Wednesday, January 27, 2016

Kotis City Council real estate deal, only different

"The raid comes roughly three months after the Fair Political Practices Commission announced it would investigate a vote by Pougnet that awarded the sale of city property at a questionable price to developer Richard Meaney and his partner.

...Meaney and Zhou purchased the property for $195,561 not long after purchasing a similar adjacent lot from a private owner for $1 million."
"...Real estate deal under investigation

Officials in Bell paid more than double the appraised value for a parcel of land that was never redeveloped. The latest scandal involves a tract of land presently leased by a carwash. The Los Angeles Times reported that Rizzo and former General Services Manager Eric Eggena negotiated its purchase for $1.35 million, despite its appraisal of $612,000. "This is a real estate deal that ran amok", said Larry Kosmont, a Los Angeles real estate consultant.

"Essentially, they cooked the books on this".
"City's Building Giveaway Prompts Council Inquiry

A battered but potentially lucrative tenement on the Upper East Side is at the heart of a tug of war between a charity with prominent supporters and a developer with City Hall connections.

...The city's Department of Housing Preservation and Development, which matches buildings in the program to applicants, chose Mr. Spitzer, who owns about two dozen apartment buildings and three small office buildings.

...The choice stunned the Met Council and angered its supporters. Adding to the furor was the fact that Mr. Spitzer is close to Mayor Giuliani and his chief of staff, Anthony Carbonetti.

Mr. Spitzer raised $83,500 for Mr. Giuliani's re-election campaign in 1997, while his wife, Helen, contributed $7,700. In 1999, the Spitzers received 2 of 11 special mayoral parking permits that allow them to park anywhere in the city.

...Former Mayor Edward I. Koch, who once wrote a fund-raising letter for the Met Council, said he was dismayed that the Giuliani administration had chosen a developer with close ties to City Hall, and he called for an investigation."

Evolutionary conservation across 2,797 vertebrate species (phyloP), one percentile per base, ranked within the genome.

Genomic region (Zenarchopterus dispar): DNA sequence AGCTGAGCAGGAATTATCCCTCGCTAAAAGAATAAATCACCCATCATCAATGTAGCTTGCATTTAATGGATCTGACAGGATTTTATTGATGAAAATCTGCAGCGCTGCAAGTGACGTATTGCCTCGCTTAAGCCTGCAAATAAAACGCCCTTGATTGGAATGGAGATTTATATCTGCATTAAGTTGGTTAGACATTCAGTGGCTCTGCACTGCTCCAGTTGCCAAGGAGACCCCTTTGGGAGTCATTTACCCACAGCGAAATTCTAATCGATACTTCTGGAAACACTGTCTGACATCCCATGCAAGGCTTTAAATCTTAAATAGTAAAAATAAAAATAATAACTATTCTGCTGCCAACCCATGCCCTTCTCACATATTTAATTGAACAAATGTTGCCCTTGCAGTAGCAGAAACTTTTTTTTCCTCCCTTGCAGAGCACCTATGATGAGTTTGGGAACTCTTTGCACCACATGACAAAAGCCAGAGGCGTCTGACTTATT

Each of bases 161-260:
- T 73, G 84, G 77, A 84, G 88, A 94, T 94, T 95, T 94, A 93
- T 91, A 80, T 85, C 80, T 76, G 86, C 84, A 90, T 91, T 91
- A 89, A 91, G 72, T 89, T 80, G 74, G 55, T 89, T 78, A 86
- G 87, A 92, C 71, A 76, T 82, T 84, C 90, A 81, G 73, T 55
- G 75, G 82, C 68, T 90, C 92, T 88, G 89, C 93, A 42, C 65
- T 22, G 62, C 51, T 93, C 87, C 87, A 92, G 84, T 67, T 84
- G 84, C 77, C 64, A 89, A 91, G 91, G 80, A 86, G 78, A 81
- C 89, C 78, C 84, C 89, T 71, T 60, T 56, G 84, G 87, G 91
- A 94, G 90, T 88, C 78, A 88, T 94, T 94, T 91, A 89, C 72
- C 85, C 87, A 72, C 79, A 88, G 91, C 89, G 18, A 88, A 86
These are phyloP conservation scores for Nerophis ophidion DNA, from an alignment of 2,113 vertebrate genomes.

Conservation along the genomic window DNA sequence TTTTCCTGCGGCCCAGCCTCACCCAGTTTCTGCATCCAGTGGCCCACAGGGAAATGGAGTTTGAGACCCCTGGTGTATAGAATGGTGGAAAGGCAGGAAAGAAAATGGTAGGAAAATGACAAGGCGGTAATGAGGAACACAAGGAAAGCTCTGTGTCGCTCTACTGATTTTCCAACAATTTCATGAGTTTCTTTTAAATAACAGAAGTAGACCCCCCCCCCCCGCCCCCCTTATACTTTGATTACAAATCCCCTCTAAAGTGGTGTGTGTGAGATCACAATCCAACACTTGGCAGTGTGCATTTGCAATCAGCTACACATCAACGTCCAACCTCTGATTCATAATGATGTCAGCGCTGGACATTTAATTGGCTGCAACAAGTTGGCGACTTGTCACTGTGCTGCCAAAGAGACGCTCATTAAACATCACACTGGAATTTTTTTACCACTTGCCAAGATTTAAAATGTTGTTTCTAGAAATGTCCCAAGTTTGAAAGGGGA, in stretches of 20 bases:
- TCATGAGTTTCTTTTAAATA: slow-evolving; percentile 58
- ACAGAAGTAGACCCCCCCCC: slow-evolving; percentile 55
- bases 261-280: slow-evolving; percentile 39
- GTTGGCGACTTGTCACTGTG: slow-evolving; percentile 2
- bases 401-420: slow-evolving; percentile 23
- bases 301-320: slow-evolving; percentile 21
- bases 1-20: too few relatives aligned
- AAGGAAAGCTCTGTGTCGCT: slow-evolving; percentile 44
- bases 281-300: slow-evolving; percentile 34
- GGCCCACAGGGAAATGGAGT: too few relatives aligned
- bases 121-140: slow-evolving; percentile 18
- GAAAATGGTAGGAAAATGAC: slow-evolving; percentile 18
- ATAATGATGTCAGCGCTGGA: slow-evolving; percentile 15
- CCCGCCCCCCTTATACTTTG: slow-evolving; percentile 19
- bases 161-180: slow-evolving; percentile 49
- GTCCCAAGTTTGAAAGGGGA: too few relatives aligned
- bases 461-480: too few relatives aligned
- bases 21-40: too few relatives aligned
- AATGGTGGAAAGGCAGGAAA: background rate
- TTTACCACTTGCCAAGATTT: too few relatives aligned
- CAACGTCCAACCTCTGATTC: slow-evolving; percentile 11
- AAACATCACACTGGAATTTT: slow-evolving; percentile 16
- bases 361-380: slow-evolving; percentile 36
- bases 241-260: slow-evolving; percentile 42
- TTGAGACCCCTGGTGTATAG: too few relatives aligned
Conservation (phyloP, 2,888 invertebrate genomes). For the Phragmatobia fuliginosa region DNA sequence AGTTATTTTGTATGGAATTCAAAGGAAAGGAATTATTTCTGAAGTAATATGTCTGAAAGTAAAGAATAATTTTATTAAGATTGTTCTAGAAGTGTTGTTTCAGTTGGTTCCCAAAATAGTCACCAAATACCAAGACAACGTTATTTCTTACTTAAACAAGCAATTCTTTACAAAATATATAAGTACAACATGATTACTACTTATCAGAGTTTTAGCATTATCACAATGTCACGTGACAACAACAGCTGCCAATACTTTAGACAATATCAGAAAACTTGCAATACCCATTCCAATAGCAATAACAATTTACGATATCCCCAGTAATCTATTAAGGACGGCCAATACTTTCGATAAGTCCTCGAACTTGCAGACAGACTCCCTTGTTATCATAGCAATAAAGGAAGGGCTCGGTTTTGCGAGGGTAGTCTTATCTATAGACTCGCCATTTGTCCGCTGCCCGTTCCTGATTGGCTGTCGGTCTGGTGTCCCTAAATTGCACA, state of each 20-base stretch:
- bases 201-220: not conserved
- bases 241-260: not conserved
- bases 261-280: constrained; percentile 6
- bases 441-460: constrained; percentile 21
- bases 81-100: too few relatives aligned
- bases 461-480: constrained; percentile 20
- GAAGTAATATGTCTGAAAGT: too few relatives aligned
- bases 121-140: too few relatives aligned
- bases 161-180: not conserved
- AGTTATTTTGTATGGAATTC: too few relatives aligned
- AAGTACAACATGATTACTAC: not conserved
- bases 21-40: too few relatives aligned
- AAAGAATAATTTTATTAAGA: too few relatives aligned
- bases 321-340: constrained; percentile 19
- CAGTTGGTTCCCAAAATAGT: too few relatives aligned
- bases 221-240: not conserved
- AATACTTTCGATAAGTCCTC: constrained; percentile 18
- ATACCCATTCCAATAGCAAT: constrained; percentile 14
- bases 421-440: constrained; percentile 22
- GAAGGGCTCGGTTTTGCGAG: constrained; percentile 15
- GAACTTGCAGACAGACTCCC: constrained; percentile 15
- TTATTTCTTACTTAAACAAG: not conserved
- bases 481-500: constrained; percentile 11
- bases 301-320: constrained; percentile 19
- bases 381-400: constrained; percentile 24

"...According to court records, from 2005 to 2007, Miller, served as chief administrative officer and chief information officer for the City of Detroit. In these capacities, Miller had authority over the lease and sale of properties owned by the City of Detroit. During that period, Miller accepted $115,000 as corrupt rewards from a real estate broker who received commissions in connection with the lease or sale of city properties.
"Honest services fraud refers to a 28-word sentence of 18 U.S.C. § 1346 (the federal mail and wire fraud statute), added by the United States Congress in 1988,[1] which states: "For the purposes of this chapter, the term scheme or artifice to defraud includes a scheme or artifice to deprive another of the intangible right of honest services."[2]

The statute has been applied by federal prosecutors in cases of public corruption as well as in cases in which private individuals breached a fiduciary duty to another.

...Federal prosecution of political corruption in the United States

Honest services fraud is generally more easily proven in the public sphere than in the private, because honest services fraud by public officials can include most unethical conduct...

Federal courts have generally recognized two main areas of public-sector honest service fraud: bribery (direct or indirect), where a public official was paid in some way for a particular decision or action, and failure to disclose a conflict of interest, resulting in personal gain."